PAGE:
Wolfy, I am a little surprised that you were taking the fish in shallower water this time of year. One thing that I know about lake and pond fishing is something I learned from many a day in my float tube. Most of the time you paddle out a ways off shore and then cast either back to the shoreline or parallel to the shore line. Trout are usually where you find active food life. In a lake that is the shallower, weedier waters where there is lots of oxygen to encourage lots of bug life. Sorry for the long comment, and, you probably already knew all of this. However, I just like to talk fishing techniques.

heyBJK said...

Glad to see you beat the skunk this time, Wolfy! Happy Thanksgiving to you and your family!

Stephanie & Dustin said...

Glad the remnants of the skunk are gone! It is weird they were so shallow...it must be the food?? -stephanie

Bigerrfish said...

Wolfy, Im returning the "following" favor aswell as leaving a note on the subjects talked about here in this post.
I will be adding you to my blog roll soon.
Im fishing almost nothing but the shallow riffles right now!! there are times when that should be the only place you are looking for fish..
We get so used to moving up to that next little deep run that we walk past all the feeders on the way..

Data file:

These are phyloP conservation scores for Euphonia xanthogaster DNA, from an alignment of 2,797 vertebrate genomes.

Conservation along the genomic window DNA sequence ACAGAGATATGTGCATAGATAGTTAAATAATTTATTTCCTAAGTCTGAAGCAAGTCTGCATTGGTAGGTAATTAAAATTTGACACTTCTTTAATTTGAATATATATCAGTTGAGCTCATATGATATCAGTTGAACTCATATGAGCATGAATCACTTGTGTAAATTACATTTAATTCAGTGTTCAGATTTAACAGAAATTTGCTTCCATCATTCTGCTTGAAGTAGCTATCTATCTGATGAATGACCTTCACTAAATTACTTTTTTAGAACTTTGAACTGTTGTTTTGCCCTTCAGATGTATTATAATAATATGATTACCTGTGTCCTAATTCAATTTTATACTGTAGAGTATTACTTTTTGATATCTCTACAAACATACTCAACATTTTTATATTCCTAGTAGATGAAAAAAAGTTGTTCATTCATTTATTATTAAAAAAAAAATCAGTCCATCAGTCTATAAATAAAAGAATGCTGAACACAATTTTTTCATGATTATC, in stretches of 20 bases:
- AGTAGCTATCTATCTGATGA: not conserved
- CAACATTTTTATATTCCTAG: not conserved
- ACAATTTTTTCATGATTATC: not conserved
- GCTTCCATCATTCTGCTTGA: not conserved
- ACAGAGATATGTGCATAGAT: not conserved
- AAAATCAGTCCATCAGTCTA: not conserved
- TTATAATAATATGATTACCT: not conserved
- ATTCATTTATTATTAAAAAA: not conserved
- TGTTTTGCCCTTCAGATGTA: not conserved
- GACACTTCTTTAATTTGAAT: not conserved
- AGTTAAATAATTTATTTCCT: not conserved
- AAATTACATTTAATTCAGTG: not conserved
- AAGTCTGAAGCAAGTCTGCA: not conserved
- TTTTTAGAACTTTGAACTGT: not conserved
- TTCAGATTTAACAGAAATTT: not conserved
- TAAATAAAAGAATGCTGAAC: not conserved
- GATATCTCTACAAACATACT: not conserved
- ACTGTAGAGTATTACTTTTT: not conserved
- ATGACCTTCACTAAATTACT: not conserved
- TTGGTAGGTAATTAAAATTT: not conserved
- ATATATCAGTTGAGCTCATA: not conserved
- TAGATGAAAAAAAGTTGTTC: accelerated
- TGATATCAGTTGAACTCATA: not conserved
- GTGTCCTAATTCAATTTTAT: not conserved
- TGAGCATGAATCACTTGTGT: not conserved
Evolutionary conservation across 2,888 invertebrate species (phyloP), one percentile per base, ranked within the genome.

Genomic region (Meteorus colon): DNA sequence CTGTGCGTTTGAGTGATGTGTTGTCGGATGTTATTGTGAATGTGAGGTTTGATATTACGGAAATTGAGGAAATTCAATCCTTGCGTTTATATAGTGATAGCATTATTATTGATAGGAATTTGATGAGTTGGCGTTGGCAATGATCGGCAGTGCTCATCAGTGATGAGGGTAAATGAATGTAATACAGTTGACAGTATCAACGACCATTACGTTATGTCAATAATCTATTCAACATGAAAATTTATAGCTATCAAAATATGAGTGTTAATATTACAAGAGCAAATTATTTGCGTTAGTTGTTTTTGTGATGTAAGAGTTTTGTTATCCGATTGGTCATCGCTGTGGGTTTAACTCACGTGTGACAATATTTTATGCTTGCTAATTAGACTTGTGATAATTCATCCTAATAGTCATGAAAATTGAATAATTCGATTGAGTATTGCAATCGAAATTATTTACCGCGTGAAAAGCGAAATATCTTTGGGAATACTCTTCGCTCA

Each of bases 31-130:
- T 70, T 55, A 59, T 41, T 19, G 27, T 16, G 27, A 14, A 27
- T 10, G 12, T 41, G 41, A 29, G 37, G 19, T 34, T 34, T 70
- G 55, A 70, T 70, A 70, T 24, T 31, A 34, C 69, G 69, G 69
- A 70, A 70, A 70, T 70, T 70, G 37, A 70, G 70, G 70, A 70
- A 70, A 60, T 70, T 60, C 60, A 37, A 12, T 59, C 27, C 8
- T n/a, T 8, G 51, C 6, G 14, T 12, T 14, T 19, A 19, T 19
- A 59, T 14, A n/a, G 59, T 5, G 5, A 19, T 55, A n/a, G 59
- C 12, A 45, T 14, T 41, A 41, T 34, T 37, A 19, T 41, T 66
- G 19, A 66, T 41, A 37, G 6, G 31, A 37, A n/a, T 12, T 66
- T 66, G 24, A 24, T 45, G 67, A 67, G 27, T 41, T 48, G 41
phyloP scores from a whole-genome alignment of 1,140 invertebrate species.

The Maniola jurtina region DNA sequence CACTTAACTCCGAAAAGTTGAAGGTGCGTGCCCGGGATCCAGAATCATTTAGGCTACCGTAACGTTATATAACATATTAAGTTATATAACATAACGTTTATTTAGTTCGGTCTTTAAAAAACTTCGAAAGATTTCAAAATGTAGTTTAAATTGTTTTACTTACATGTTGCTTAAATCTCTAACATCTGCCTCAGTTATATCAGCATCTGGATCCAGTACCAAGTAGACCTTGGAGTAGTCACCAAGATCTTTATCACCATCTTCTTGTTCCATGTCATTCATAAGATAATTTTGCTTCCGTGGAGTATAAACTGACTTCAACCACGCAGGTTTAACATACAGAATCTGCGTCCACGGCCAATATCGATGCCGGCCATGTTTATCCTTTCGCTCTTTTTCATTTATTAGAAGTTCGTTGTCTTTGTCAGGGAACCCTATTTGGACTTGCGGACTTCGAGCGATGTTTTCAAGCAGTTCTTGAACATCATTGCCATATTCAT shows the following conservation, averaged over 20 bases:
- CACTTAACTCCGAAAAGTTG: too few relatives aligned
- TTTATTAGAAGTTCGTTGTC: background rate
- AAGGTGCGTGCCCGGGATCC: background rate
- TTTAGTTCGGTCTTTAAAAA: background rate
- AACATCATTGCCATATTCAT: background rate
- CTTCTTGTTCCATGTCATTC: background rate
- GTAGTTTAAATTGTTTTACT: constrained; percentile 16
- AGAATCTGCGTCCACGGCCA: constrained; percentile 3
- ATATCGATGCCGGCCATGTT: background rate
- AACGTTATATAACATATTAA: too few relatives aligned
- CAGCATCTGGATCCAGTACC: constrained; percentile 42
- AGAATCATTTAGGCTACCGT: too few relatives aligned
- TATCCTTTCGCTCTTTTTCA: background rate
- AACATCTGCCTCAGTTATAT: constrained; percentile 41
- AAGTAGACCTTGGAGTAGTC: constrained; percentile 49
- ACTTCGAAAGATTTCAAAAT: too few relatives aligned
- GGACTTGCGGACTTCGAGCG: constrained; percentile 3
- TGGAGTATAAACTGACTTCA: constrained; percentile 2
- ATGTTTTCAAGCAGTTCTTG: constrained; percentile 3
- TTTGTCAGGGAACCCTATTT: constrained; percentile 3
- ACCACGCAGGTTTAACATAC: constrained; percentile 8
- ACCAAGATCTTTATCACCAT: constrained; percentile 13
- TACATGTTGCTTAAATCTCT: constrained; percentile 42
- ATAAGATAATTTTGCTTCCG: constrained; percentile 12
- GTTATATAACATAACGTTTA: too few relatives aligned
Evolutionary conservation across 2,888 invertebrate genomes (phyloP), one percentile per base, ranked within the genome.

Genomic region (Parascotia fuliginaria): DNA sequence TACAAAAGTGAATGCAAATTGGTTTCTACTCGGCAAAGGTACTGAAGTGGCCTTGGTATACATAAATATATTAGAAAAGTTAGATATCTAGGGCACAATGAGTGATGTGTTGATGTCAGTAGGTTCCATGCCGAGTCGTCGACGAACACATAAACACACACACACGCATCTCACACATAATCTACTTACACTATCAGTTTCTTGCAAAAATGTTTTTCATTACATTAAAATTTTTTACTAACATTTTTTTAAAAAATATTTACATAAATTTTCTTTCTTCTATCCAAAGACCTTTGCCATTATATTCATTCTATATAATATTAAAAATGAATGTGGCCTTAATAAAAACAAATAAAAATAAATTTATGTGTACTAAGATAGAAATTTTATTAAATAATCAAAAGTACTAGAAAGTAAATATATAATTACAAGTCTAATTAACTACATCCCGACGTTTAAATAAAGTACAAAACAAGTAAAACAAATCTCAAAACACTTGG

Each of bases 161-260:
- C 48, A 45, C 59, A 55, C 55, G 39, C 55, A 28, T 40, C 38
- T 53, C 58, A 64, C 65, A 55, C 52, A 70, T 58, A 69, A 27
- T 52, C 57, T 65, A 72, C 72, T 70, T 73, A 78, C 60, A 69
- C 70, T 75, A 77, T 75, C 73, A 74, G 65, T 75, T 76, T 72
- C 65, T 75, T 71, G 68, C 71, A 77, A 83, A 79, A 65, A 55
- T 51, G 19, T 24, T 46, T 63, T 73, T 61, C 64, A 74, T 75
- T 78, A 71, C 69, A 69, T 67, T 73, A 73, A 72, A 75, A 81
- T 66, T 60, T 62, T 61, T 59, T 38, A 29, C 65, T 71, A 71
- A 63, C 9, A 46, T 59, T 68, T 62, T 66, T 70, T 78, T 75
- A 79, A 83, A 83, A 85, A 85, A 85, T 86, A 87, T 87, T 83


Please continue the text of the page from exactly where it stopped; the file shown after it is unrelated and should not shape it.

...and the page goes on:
Everyone needs to think about how a trout sits in a place where food gathers in a tight line. when a fish moves to the shallow water it is doing the same thing, this time its just another tactic to shrink the feeding zone, they are just using depth instead of seams.

Cofisher said...

Nice post Wolfy, Happy Thanksgiving to everyone.

Anonymous said...

Nice to see you catch a few. No one would want to end there year on the "skunk monkey" note!

Happy Thanksgiving to you and yours also. May you all eat to much and have a great time doing whatever you please!

Wolfy said...

Thanks for the comments, folks - always appreciated.

Bigerfish - I'm with you 100% on streams, but never had this happen this time of year on ponds. Usually the weeds have died off and the oxygen is low in the shallows. The baitfish move off, sometimes setting up in the deepest water.

I usually try to figure out where the fish are, and why they are there, but this one stumped me. Granted - stillwater trout is probably my weakest area of "knowledge", so I'll take all the help I can get

Kirk said...

When the ice is thick enough...we're going fishing!
A few of those trout on my ice fishing rods will be fun. Looking forward to sharing a few stories and a hot cup of coffee on the ice.

Casey said...

Congrats, Charlie, I mean, Wolfy on the catch! Sure hope you can make it out a time or two this winter.

New blog look is great. Take care!

Owl Jones said...

Hiya Joe! Great thing ya got going - both the blog here and OBN! I suppose someone has to keep that Rebecca in line!

Just wanted to say that I saw your "State Fish List" and when you get ready for that Georgia brookie or brown, I'm your guy. :) I'd be honored to show you around my home water.


Kirk Werner said...

Joe, three skunkings is nothing. Come on out West; I'll take you steelhead fishing and show you what real skunks smell like!

Dennis said...

Sound like a great day Joe...Hope you had a great Thanksgiving bud!